A recent article at SFGate.com explores the use of biotechnology in searching for new hair loss treatments. While not a life threatening disease, hair loss certainly has a devastating effect on sufferers. Kaiser Permanente dermatologist Paradi Mirmirani explains, “”I have tearful patients in my office many times a day. When they lose their hair, they feel like they’ve lost their identity.”
A Multibillion Dollar Industry
Although most health insurance providers don’t reimburse policy holders for hair loss treatments, many individuals are willing to pay out of pocket. Over one billion dollars are spent every years on hair loss drugs and transplants, making it a lucrative industry. The good news for hair loss sufferers is that this kind of revenue motivates pharmaceutical companies and academic researchers to search for more effective treatments.
They’re throwing an arsenal of high-tech tools at the condition: genome studies, stem cell stimulation, gene therapy, a type of tissue engineering often called “hair cloning” and even robotics.
Currently there are only two drugs for hair loss that are approved by both the Food and Drug Administration and The American Hair Loss Association. Those are Merck’s Propecia and Johnson & Johnson’s Rogaine (generic name minoxidil). However, several companies are looking to expand on the number of effective drug treatments for hair loss. They are also looking beyond drugs, to improving transplants and cultivating hair follicles to increase hair growth.
Drugs Under Development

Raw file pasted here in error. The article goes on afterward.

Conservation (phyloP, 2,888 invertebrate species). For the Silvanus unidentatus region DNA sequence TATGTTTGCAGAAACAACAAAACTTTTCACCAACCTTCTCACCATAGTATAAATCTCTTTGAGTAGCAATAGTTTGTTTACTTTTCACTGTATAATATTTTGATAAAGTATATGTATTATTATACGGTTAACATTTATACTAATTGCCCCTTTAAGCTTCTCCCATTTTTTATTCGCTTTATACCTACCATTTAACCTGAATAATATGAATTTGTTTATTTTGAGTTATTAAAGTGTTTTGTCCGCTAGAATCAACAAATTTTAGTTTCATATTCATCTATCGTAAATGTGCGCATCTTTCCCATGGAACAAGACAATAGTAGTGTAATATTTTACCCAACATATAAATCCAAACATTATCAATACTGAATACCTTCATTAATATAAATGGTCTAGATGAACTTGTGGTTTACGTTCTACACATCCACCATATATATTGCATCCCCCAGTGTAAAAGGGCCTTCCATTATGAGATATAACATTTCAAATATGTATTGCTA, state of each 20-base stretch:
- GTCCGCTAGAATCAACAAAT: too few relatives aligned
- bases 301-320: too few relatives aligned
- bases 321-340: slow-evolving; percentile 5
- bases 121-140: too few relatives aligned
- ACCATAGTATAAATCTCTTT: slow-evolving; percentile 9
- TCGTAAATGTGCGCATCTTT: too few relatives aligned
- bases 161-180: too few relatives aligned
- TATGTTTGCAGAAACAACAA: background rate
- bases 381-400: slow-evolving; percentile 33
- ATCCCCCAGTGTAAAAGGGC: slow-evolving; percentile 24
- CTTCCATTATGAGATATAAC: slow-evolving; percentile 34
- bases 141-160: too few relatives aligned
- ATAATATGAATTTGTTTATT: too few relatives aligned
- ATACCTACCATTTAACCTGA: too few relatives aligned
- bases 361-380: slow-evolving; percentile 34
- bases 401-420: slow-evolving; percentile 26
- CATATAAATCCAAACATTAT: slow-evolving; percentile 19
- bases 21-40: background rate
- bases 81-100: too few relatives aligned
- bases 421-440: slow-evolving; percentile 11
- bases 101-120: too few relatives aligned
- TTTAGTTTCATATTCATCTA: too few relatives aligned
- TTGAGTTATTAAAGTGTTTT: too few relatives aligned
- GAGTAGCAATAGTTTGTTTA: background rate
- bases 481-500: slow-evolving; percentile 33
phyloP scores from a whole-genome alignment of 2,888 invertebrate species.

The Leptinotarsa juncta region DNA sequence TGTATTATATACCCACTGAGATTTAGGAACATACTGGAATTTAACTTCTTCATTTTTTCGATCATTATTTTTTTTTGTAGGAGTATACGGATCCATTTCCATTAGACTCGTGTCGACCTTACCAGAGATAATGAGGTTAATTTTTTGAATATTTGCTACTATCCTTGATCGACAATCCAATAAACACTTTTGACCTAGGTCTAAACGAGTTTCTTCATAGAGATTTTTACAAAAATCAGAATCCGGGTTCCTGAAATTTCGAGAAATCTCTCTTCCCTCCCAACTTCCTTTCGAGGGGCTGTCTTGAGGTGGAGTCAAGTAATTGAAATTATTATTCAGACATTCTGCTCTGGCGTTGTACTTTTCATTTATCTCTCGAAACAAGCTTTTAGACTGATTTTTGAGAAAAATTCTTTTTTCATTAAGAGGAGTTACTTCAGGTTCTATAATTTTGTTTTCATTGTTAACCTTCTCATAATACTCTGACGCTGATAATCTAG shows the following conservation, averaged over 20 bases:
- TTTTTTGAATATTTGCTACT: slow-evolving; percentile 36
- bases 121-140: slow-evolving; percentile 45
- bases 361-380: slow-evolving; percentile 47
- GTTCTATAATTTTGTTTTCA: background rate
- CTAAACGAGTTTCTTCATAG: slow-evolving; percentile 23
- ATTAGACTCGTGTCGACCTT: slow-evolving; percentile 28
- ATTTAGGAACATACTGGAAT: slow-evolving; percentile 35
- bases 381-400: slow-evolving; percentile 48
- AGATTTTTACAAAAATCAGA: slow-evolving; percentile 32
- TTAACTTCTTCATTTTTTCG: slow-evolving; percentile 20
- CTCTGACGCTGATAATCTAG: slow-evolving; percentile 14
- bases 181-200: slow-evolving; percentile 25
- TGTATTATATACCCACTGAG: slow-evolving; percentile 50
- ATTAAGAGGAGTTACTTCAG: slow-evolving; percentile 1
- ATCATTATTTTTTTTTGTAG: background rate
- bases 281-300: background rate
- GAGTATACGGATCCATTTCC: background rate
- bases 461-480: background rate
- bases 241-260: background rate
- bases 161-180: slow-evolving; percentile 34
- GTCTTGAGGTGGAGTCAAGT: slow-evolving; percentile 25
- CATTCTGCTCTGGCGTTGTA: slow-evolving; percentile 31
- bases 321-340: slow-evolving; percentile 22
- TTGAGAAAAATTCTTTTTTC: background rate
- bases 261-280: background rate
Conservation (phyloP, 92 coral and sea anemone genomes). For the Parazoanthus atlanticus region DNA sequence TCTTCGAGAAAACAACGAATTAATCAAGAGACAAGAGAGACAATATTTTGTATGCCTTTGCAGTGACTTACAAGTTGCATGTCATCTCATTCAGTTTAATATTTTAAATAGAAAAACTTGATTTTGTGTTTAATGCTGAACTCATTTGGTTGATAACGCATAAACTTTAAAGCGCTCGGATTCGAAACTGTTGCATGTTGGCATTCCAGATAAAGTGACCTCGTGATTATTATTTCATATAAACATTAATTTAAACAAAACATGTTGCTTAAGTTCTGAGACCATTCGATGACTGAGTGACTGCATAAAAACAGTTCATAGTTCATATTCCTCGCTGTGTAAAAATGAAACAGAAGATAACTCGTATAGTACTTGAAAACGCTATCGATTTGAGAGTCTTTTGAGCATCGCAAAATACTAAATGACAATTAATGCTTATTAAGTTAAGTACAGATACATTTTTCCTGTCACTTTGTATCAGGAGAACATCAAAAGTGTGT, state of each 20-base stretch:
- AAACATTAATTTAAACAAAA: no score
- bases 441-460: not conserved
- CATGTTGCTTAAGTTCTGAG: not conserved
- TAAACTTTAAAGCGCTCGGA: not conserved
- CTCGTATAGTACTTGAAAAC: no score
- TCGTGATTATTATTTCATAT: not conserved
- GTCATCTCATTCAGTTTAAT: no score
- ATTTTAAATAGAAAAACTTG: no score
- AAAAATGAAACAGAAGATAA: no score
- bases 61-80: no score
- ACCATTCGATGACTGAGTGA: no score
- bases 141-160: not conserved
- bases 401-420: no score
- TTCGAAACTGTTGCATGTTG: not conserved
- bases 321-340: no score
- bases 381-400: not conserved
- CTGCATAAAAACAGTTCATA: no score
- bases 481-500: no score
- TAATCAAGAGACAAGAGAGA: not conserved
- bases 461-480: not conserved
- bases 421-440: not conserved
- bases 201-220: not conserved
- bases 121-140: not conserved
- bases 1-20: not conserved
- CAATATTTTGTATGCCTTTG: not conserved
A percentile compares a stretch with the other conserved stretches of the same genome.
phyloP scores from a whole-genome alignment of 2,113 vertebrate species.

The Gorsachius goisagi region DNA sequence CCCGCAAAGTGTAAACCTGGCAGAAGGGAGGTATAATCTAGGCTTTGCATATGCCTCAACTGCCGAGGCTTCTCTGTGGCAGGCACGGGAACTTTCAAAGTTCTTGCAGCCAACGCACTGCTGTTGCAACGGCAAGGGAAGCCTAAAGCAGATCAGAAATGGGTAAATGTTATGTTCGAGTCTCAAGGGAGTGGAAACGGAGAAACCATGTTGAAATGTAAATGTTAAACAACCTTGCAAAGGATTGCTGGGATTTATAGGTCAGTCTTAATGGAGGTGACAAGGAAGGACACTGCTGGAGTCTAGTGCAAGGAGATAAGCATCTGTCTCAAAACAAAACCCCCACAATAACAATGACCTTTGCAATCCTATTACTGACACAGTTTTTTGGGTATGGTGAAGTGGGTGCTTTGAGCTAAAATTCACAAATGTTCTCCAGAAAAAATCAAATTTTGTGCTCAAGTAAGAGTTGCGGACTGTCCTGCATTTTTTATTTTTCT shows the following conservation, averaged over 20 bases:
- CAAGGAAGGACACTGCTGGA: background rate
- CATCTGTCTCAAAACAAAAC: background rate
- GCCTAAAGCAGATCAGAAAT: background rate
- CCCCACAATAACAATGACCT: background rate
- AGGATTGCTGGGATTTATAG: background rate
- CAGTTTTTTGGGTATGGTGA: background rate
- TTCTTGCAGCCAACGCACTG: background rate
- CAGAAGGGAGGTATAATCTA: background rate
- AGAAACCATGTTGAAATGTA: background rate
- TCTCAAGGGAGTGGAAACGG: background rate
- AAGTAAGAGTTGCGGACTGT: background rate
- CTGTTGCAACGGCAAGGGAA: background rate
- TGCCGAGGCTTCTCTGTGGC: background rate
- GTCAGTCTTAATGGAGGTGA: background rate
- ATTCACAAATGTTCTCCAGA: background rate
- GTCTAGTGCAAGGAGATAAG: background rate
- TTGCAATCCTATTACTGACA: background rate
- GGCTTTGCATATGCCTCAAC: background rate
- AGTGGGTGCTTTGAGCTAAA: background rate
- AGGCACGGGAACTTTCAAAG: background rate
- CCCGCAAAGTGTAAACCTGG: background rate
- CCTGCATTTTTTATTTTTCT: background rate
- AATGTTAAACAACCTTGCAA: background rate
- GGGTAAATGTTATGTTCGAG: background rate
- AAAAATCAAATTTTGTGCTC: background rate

• Pfizer, Inc is developing a drug that works the same way as Rogaine for topical use.
• Pfizer is also working on another drug treatment, which will mimic the effect of thyroid hormones.
• AndroScience Corp. is working on a drug that degrades cell receptors for dihydrotestosterone (DHT), the hormone that stops hair follicles from producing new hairs.
• Restoration Robotics is developing surgical equipment that would allow surgeons to perform faster and cheaper transplants.
• Follica Inc. is working on methods for generating new hair follicles, which is currently seen as high risk and is in extremely early stages of development.
• Aderans Research Institute is looking at ways to multiply key cells from the scalp, which would then be injected or seeded into the scalp to generate new follicles.
The promise for better solutions to hair loss has many hair loss sufferers feeling hopeful that in the near future there will be more choices and better treatments.
You can read the entire SFGate article at the following link: